Bougainville Peace Agreement Signatories

Reintegration remained an important issue. On 28 November 2002, Kieran Prendergast, Under-Secretary-General for Political Affairs, informed the Security Council that progress in the peace process in Bougainville, Papua New Guinea, since last August had suffered setbacks. „Reconciliation and integration of veterans remains the top priorities for long-term peace, and therefore urgent action is needed on the early reintegration and engagement of veterans.“ 1 It aims to promote the objectives of Burnham peace, lincoln and ceasefire agreements, as well as other agreements and agreements between the parties. A peace agreement was reached in 2001, which led to a roadmap for the creation of an autonomous government in Bougainville (ABG). [57] But Ona refused to participate in the peace process and withdrew from the BRA with a small minority of combatants. [9] Throughout the decade, he continued to oppose the opening to participate in the new government, occupying an area around the mine that remained a no-go zone, and proclaiming himself the „king“ of Bougainville before dying of malaria in 2005. [58] [59] Elections were held in May and June 2005 for the first ABG in which Joseph Kabui was elected president. [60] In 2008, the Bougainville Autonomous Government, under the chairmanship of Joseph Kabui, entered into a historic agreement with the Bougainville Resources Development Corporation (AROB) Ltd (BRDC) which, through a commercial agreement with BRDC, granted the exclusive right to act with resource owners in Bougainville outside the Panguna region. This will apply for a three-year period for mining exploration and development, with the option extended to five years. To preserve its rights, BRDC will pay an annual contractual licence fee of $US 5 million (K14.2 million K14.2 million) to ABG and implement an exploration program of $US 35 million (K99.8 million) in the first three years.“ 1 301. Governments may jointly defer technical reviews or include the issues they are dealing with as part of the general review. b) When amendments to the National Constitution are available for certification for the implementation of the comprehensive agreement, the weapons will be kept in containers under UNMB control and secured by two locks – with one key held by the competent commander and the other by UNOMB – until a final decision is made on the final fate of the weapons.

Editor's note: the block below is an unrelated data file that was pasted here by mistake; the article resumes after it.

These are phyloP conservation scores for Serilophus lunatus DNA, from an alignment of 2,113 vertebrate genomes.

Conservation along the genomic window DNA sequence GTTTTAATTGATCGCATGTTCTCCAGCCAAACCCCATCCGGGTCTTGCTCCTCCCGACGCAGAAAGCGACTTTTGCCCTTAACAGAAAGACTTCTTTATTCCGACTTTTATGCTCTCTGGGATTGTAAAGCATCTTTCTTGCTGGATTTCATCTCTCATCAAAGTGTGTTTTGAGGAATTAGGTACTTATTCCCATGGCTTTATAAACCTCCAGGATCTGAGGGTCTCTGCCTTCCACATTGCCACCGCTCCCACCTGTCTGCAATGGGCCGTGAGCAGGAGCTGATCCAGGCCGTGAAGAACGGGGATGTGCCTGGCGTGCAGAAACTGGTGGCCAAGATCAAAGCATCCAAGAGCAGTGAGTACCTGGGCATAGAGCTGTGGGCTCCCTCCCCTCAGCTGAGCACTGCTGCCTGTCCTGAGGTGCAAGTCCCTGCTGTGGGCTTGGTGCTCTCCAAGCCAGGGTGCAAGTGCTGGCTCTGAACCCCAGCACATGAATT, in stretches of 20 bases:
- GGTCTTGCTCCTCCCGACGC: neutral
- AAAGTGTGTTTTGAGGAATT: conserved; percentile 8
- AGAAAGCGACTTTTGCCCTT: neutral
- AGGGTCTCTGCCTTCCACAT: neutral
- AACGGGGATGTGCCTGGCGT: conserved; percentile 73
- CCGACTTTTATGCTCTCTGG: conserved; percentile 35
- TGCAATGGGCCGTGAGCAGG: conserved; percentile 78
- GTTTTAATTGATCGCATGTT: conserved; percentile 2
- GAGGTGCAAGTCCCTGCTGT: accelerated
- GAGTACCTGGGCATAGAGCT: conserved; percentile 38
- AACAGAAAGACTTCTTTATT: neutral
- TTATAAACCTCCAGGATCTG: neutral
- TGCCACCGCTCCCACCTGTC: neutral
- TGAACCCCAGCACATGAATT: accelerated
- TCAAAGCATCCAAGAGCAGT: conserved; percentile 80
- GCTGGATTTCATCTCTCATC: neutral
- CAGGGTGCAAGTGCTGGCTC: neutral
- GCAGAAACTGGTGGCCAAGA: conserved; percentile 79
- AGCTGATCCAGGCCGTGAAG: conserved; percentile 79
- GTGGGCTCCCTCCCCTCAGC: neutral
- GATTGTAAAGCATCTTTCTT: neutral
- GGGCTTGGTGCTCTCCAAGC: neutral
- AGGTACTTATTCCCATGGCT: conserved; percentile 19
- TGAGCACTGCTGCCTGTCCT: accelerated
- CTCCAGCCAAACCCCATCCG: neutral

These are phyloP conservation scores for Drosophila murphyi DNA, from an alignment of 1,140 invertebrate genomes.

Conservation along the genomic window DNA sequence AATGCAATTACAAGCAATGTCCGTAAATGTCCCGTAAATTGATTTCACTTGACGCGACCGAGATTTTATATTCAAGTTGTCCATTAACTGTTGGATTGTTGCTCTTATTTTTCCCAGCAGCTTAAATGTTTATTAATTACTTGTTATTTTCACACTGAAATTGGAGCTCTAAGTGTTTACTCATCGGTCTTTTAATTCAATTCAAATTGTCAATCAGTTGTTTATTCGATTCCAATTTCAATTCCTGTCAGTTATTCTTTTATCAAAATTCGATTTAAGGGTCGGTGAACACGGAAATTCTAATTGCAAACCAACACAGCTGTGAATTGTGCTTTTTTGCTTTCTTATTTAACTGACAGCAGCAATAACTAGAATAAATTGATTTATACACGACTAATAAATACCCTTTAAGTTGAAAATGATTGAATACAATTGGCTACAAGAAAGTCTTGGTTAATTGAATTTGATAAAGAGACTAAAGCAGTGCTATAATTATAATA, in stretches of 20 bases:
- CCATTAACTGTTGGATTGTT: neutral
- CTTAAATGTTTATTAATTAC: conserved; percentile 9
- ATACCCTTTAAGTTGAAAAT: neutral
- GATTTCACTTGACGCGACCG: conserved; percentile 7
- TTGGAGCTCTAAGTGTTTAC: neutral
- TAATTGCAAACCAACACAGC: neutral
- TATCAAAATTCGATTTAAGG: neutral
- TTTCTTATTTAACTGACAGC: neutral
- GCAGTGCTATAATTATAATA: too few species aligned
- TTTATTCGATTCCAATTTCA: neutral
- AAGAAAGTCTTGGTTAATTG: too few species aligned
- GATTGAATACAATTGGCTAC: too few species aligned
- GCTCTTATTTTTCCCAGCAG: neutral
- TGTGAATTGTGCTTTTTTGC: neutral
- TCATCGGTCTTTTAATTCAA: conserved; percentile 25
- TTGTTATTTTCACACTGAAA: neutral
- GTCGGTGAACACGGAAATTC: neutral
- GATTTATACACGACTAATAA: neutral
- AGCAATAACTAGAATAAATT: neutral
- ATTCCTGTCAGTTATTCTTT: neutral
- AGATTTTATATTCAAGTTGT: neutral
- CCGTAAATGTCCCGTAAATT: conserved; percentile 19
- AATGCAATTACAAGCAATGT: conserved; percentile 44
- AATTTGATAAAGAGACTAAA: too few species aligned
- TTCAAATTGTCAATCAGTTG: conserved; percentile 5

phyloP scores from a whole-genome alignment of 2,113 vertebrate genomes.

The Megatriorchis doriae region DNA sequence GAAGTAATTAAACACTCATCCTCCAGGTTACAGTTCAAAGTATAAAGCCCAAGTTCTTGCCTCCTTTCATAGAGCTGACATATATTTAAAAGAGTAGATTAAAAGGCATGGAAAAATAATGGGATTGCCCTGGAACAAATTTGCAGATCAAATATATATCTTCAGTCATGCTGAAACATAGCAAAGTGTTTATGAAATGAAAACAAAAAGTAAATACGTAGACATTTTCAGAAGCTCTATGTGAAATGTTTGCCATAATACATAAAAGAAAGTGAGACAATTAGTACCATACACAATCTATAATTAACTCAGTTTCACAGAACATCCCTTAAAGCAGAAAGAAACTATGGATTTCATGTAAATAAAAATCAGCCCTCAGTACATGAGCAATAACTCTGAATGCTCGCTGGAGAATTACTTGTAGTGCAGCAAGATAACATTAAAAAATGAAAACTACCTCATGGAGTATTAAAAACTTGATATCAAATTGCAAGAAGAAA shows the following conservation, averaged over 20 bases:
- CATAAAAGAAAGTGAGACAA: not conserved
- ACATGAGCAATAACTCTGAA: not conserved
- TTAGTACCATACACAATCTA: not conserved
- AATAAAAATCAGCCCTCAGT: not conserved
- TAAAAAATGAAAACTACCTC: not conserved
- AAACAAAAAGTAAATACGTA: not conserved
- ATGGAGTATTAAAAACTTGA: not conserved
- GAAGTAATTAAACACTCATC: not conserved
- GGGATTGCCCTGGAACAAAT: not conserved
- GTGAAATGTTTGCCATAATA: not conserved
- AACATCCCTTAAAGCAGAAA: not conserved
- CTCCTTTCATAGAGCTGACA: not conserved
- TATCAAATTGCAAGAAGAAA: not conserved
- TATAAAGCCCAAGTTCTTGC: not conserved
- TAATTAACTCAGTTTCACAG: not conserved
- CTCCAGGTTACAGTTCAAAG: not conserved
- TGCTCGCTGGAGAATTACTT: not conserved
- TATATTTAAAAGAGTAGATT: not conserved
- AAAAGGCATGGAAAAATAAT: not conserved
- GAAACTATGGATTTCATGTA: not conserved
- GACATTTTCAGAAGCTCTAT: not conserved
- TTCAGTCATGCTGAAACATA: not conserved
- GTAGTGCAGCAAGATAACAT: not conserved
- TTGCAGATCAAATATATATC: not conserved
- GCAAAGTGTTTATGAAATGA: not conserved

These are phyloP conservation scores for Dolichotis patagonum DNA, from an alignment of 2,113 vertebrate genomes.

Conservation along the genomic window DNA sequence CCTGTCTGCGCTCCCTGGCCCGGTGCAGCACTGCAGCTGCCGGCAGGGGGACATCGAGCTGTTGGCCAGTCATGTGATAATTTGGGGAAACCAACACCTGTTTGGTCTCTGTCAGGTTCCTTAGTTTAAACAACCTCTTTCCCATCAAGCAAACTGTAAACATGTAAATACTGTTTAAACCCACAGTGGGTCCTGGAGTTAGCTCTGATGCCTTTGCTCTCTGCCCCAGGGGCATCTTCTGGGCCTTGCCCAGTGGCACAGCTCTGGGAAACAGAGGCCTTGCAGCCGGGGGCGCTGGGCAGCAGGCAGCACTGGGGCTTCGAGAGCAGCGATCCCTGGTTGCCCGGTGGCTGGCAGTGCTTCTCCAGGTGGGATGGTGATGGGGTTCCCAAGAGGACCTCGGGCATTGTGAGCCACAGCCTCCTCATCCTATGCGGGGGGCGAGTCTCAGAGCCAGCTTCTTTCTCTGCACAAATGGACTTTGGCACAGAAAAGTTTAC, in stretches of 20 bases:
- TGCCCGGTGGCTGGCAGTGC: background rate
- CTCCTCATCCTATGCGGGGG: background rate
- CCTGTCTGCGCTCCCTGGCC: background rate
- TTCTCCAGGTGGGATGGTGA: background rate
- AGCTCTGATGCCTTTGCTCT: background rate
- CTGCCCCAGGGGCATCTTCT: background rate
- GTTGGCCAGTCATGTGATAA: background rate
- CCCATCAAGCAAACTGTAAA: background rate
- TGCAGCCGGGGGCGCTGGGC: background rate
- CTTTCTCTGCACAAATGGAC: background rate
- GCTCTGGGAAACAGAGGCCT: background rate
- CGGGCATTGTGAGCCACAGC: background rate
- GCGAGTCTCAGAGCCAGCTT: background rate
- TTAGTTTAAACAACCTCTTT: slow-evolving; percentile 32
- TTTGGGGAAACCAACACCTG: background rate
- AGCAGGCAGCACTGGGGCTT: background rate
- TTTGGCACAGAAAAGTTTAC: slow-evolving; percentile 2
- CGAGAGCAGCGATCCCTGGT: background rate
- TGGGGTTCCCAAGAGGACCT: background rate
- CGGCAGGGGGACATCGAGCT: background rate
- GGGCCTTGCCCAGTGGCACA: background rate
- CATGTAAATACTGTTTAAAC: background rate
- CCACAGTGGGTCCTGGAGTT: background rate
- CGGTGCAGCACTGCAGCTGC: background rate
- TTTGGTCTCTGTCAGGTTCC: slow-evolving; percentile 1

This agreement is implemented through consultation and cooperation and forms the basis for the development of constitutional amendments and other laws to give effect to this agreement. The impetus for peace was the election of Prime Minister Bill Skate, who had previously spoken out against a military solution. In mid-1997, talks were held in Honiara and Burnham in New Zealand, culminating in a ceasefire and a demilitarization agreement. An Unarmed Affairs Monitoring Group (TMG) led by New Zealand, supported by Australia, Fiji and Vanuatu, was subsequently set up. [53] Since then, a ceasefire has largely been maintained on the island. Kauona and Kabui held peace talks with the Skate government in Christchurch, New Zealand, culminating in the signing of the Lincoln Agreement in January 1998. [54] In accordance with the agreement, PNG began to withdraw its soldiers from the island and measures were taken to disarm the BRA and the BRF, while a multinational peace monitoring group (PMG) was set up under the leadership of Australia and replaced TMG.